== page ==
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All for Good: A New "Craigslist for Service"

Posted: 06/12/09 04:36 AM ET

At graduations all across the country, commencement speakers have been extolling the importance of service. Here was the president at Notre Dame:

"When you serve, it doesn't just improve your community; it makes you part of your community. It breaks down walls. It fosters cooperation. And when that happens - when people set aside their difference to work in common effort towards a common good; when they struggle together, and sacrifice together, and learn from one another -- all things are possible."

Noble sentiments, for sure. But nothing really new. Similar words are spoken every year.

But there is something different this time around. This time it feels like the soaring rhetoric could actually be matched by boots-on-the-ground action. This time it feels like making service a part of our daily lives, in a way that can transform our communities and ourselves, may actually happen.

This summer, the White House is planning to issue a national call to service. But already a group of individuals from the worlds of tech, marketing, academia, and public service, inspired by President Obama's vow to make service a "a central cause" of his presidency, have banded together to create a new website that aims to become a craigslist for service. It's called All For Good.

The site, which is still in its infancy (you can check out its first, early iteration here), brings together listings from a variety of service organizations (and after the White House puts the call out, I'm sure many more will be signing on) to help people from all over the country connect to volunteering opportunities in their area that are meaningful to them. All For Good will soon be transferred to a new non-profit, Our Good Works, founded by the people who initiated the project.

Craig Newmark, the founder of craigslist, who has been working on the All For Good team, puts it this way: "All For Good makes it easier for Americans to find a way to help others out -- to give someone a break -- in a new spirit of volunteerism and service."

During the campaign, Obama regularly expressed his belief that "when it comes to the challenges we face, the American people are not the problem - they are the answer."

The people behind All For Good, who work at places like Google, Adobe, YouTube, Causecast, and the Craigslist Foundation, have set out to prove him right. And they are putting their expertise in technology and the new ways we communicate at the service of service.

"There is great enthusiasm within the developer community towards improving the world around us," says Google's Paul Rademacher, the lead engineer on the project. "We're proud to release All for Good as a free, open-source, open-data product that uses the latest web technologies to help people serve their communities and share their spirit for good."

Since the site has been built in part by Google engineers (using the company's "20 percent time" philosophy that allows employees to spend one day a week working on passion projects), the power of search is being applied to service and volunteerism like never before. And with Facebook Connect and Google Friend Connect built into it from the start, All For Good is using the backbone of social networking to help people connect and find service opportunities that fit their specific talents and aspirations.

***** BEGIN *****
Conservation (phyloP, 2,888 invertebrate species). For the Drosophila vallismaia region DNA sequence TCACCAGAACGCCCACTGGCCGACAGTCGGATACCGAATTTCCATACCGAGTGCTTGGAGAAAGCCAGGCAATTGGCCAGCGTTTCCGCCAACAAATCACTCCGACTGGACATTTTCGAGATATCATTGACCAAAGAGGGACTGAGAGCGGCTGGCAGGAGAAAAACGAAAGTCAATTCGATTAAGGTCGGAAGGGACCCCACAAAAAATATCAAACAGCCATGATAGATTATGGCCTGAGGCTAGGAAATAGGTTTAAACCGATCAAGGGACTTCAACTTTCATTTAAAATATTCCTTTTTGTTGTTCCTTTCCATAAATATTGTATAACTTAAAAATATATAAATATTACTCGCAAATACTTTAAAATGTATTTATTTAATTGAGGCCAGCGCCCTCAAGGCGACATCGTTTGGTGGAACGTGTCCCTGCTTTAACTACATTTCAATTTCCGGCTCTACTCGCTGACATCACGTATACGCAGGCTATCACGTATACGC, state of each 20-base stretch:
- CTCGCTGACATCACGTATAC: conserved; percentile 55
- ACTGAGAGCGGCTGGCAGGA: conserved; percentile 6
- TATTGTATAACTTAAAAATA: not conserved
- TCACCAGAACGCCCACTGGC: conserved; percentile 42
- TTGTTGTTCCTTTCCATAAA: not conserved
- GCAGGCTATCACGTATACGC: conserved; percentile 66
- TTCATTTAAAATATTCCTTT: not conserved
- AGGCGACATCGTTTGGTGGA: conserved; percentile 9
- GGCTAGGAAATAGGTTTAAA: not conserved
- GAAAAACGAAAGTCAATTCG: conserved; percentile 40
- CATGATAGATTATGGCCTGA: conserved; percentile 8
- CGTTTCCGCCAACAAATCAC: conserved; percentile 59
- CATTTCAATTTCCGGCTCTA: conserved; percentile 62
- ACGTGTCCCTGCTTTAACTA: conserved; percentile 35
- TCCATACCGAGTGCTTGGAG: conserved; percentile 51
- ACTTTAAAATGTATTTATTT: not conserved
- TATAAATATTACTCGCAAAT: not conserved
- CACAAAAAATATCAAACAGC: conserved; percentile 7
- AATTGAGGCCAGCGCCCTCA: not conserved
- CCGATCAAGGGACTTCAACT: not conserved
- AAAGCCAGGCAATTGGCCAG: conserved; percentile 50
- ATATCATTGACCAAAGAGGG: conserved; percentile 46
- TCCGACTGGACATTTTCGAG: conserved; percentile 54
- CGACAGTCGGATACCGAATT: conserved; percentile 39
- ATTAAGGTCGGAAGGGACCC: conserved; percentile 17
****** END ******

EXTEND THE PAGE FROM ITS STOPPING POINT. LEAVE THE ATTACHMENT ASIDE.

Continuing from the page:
"It's remarkable to see how companies, foundations and nonprofit organizations have come together to create All For Good," UCLA professor Jonathan Greenblatt, who worked on Obama's presidential transition team and is part of All For Good's advisory group, told me. "It's a unique effort to enable more Americans to serve. The open source nature of the application means that the key ingredient will be the energy and imagination of ordinary citizens who use the platform to innovate and strengthen their communities in new and exciting ways."

If All For Good can indeed become a craigslist for service, bringing together supply and demand, connecting those who can help with those in need, it will be an exciting step down the road of turning familiar words about service and community into acts that reduce the human suffering that has been exacerbated by the hard times we are facing.

As the nation's Misery Index continues to rise, our definition of service needs to expand. It's not just about volunteering in places we all know need help like soup kitchens and food banks (though, by all means, please do continue to support those!); All For Good is also structured to remind us of the countless creative and outside-the-box ways we can serve. Including those who have been negatively impacted by the downturn. Across America, unemployed people from all walks of professional life are finding ways to apply their skills to helping those in need. A perfect example of this is the growing number of laid off lawyers and accountants offering their services to people facing foreclosure or bankruptcy.

Back in January, on the eve of Obama's inauguration, I wrote: "Barack Obama is not the only one being inaugurated on January 20th. We all are... Now, more than ever, we must mine the most underutilized resource available to us: ourselves."

The All For Good volunteers have taken that notion to heart -- and we are all the better for it. Check out the site, and sign up to serve.

As a counterpoint to the (justifiably) gloomy tone of much reporting about the economic crisis, HuffPost is going to be highlighting stories of service, local heroes, and acts of kindness (random and otherwise). So if you read about or hear about uplifting stories or good deeds in your community (or do a good deed yourself), please let us know about them by emailing allforgood@huffingtonpost.com.

 
 
 

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